How Video Games Changed the World offered a very rare thing in television – an intellectual perspective and insight into video games. It’s the first television show – TV segment even – on British TV for a long time that didn’t approach the medium like it was some dangerous or baffling alien culture. It wasn’t perfect and suffered from having too many contributors and a – slightly hypocritical – desire to hold the viewer’s hand as if half the audience had no idea what a game was, but broadly it amused, informed and entertained.
The show was structured as a countdown of the most important 25 games, progressing chronologically through the last few decades. Predictably and frustratingly, the first game was Pong and the early section of the show could have been a BBC Six O’Clock News bulletin, full of basic descriptions of games and game mechanics. Does anyone really need an exact description of Mario? There are Daily Mail-reading grandmothers who know what Mario is.
The problem was that the show didn’t know exactly what it was trying to be. Host Charlie Brooker continually made the point that gaming culture is much more wide-spread than generally assumed (see: the title of the show) and yet seemingly felt the need to construct the programme as if people watching were ignorant of the basics. It was part , part straight talking-heads documentary, and part Channel 4, Saturday night countdown show. The programme could really have used a better, less purposefully ‘mainstream,’ structure.
In fact, it would have worked a lot better as a series. Five episodes of Brooker discussing games would be fantastic, and airing it in a slot that wasn’t as prominent as 9pm on a Saturday would allow them to be less broad in approach.
That said, Brooker talks in thisGuardian interview about his previous BBC show Gameswipe, saying that while it received better viewing figures than his other Wipe show, there was little BBC interest in commissioning a full series. That’s the prejudice this show was up against, and flawed or not, Channel 4 should be applauded for running with it.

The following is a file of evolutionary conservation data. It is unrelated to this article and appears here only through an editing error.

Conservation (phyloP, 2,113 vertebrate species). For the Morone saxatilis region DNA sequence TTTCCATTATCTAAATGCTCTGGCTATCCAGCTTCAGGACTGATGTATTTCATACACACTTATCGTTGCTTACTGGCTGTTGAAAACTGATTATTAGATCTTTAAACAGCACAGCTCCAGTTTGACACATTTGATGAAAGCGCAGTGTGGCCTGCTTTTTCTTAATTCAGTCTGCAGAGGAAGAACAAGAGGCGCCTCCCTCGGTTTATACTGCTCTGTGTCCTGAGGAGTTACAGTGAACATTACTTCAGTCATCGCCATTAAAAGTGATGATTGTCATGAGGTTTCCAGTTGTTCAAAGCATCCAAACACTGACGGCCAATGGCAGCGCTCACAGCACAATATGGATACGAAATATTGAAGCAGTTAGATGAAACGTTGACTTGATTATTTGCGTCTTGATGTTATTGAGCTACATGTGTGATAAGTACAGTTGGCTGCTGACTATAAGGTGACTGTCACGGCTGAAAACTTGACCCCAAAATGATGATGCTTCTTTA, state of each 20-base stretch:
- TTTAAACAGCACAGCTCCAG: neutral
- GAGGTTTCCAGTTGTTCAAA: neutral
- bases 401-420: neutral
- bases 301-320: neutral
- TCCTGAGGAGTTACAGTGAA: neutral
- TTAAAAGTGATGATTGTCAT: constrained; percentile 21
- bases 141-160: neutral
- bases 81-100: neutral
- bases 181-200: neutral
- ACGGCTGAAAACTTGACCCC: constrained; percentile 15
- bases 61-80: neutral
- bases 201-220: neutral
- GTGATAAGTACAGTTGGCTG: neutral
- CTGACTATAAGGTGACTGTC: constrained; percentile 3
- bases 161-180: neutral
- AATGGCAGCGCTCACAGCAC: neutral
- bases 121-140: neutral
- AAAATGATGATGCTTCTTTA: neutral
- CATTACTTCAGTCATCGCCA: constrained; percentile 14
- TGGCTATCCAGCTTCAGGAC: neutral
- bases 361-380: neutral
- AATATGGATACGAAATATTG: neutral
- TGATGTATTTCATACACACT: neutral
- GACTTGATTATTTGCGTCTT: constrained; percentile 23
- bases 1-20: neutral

In the same article linked to above, Brooker says of the show’s Pong focused beginning: ‘Any gamers tuning in who moan about how we’re starting with Pong, should bear in mind that almost every game they’ve ever played starts with a tutorial – we’re not patronising them half as much as that.’ That didn’t make it any less frustrating, or unnecessary in my opinion, but the programme quickly moved on and its discussion of each game on the list increasingly offered the type of in-depth analysis you often see on TV about film or literature, but not video games.
We saw Pac-Man with its ‘complexity hidden behind simplicity’ and its genesis of cartoonish games, and sped through the early consoles: the Commodore 64, the ZX Spectrum and the BBC Micro – very much ‘the Liberal Democrats of computer systems.’ A look at Elite – a kind of line-based Grand Theft Auto – helped illustrate how games fit-into a broader cultural context and comment on the society that gives birth to them.
This was followed by the addictive minimalism of Tetris – ‘once you learn it you are already winning’ – and then a good chunk on the hilarious Monkey Island, which brought cinematic techniques to games. Brooker also pointed out the similarities between Monkey Island and Pirates of the Caribbean and this point – coupled with a later comparison between GTA and the movie Drive – showed how video games, often dismissed for trying to ape films, can actually influence other art forms as much as they are influenced by them.